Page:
49 relations: Apsis, Asteroid, Babylonian astronomy, Barycenter, Butterworth-Heinemann, Cambridge University Press, Cartesian coordinate system, Celestial mechanics, Characteristic energy, Circular orbit, Comet, Dwarf planet, Ecliptic, Ellipse, Free fall, Gravitational two-body problem, Halley's Comet, Hohmann transfer orbit, Hyperbolic trajectory, Isaac Newton, Johannes Kepler, Kepler orbit, Kepler's laws of planetary motion, List of orbits, Molniya orbit, Newton's law of universal gravitation, Orbit equation, Orbital eccentricity, Orbital elements, Orbital mechanics, Orbital Mechanics for Engineering Students, Orbital period, Orbital speed, Orbital state vectors, Parabolic trajectory, Perihelion and aphelion, Planet, Primary (astronomy), Radial trajectory, Semi-major and semi-minor axes, Similarity (geometry), Solar System, Space debris, Specific orbital energy, Specific relative angular momentum, Standard gravitational parameter, Tundra orbit, Virial theorem, Vis-viva equation.
An apsis (ἁψίς; plural apsides, Greek: ἁψῖδες) is an extreme point in the orbit of an object.
Asteroids are minor planets, especially those of the inner Solar System.
The history of astronomy in Mesopotamia, and the world, begins with the Sumerians who developed the earliest writing system—known as cuneiform—around 3500–3200 BC.
The barycenter (or barycentre; from the Ancient Greek βαρύς heavy + κέντρον centre) is the center of mass of two or more bodies that are orbiting each other, which is the point around which they both orbit.
Butterworth–Heinemann is a British publishing company specialized in professional information and learning materials for higher education and professional training, in printed and electronic forms.
Cambridge University Press (CUP) is the publishing business of the University of Cambridge.
A Cartesian coordinate system is a coordinate system that specifies each point uniquely in a plane by a pair of numerical coordinates, which are the signed distances to the point from two fixed perpendicular directed lines, measured in the same unit of length.
Celestial mechanics is the branch of astronomy that deals with the motions of celestial objects.
In astrodynamics, the characteristic energy (C_3) is a measure of the excess specific energy over that required to just barely escape from a massive body.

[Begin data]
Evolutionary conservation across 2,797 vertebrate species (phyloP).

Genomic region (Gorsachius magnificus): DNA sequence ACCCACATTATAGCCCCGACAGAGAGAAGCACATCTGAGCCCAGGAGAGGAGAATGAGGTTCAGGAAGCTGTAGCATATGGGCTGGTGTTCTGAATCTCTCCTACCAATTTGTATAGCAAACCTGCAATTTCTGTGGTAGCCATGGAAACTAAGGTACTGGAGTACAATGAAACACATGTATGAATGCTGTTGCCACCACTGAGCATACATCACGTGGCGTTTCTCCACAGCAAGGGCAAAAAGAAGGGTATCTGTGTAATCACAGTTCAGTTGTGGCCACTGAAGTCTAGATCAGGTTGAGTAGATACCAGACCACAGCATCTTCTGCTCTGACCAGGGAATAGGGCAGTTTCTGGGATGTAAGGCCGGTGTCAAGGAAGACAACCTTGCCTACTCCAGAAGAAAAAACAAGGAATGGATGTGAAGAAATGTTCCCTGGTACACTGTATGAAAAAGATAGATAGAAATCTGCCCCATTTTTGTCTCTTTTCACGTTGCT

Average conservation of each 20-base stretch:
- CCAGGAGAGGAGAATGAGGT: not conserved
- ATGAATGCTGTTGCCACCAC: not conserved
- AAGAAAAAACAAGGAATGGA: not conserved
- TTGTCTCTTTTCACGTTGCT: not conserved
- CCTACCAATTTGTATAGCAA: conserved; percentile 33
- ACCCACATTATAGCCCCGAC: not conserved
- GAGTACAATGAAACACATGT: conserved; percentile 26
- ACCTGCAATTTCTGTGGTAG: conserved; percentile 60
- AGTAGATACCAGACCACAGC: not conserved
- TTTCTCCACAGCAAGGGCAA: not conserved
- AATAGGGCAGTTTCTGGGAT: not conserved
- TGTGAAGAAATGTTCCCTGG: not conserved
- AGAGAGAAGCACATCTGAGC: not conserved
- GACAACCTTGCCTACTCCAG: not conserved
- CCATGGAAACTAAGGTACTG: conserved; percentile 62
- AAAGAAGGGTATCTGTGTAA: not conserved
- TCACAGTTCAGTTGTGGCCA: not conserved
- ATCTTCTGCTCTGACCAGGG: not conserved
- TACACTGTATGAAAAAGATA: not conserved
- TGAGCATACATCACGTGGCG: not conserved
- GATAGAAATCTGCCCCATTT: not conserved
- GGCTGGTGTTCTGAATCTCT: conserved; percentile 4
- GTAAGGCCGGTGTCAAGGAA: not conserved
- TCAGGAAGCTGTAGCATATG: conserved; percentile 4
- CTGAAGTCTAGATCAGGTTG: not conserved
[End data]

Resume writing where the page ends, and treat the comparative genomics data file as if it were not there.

A circular orbit is the orbit with a fixed distance around the barycenter, that is, in the shape of a circle.
A comet is an icy small Solar System body that, when passing close to the Sun, warms and begins to release gases, a process called outgassing.
A dwarf planet is a planetary-mass object that is neither a planet nor a natural satellite.
The ecliptic is the circular path on the celestial sphere that the Sun follows over the course of a year; it is the basis of the ecliptic coordinate system.
In mathematics, an ellipse is a curve in a plane surrounding two focal points such that the sum of the distances to the two focal points is constant for every point on the curve.
In Newtonian physics, free fall is any motion of a body where gravity is the only force acting upon it.
←For further relevant mathematical developments see also Two-body problem, also Kepler orbit, and Kepler problem, and Equation of the center – Analytical expansions The gravitational two-body problem concerns the motion of two point particles that interact only with each other, due to gravity.
Halley's Comet or Comet Halley, officially designated 1P/Halley, is a short-period comet visible from Earth every 74–79 years.
In orbital mechanics, the Hohmann transfer orbit is an elliptical orbit used to transfer between two circular orbits of different radii in the same plane.
In astrodynamics or celestial mechanics, a hyperbolic trajectory is the trajectory of any object around a central body with more than enough speed to escape the central object's gravitational pull.
Sir Isaac Newton (25 December 1642 – 20 March 1726/27) was an English mathematician, astronomer, theologian, author and physicist (described in his own day as a "natural philosopher") who is widely recognised as one of the most influential scientists of all time, and a key figure in the scientific revolution.
Johannes Kepler (December 27, 1571 – November 15, 1630) was a German mathematician, astronomer, and astrologer.
In celestial mechanics, a Kepler orbit (or Keplerian orbit) is the motion of one body relative to another, as an ellipse, parabola, or hyperbola, which forms a two-dimensional orbital plane in three-dimensional space.
In astronomy, Kepler's laws of planetary motion are three scientific laws describing the motion of planets around the Sun.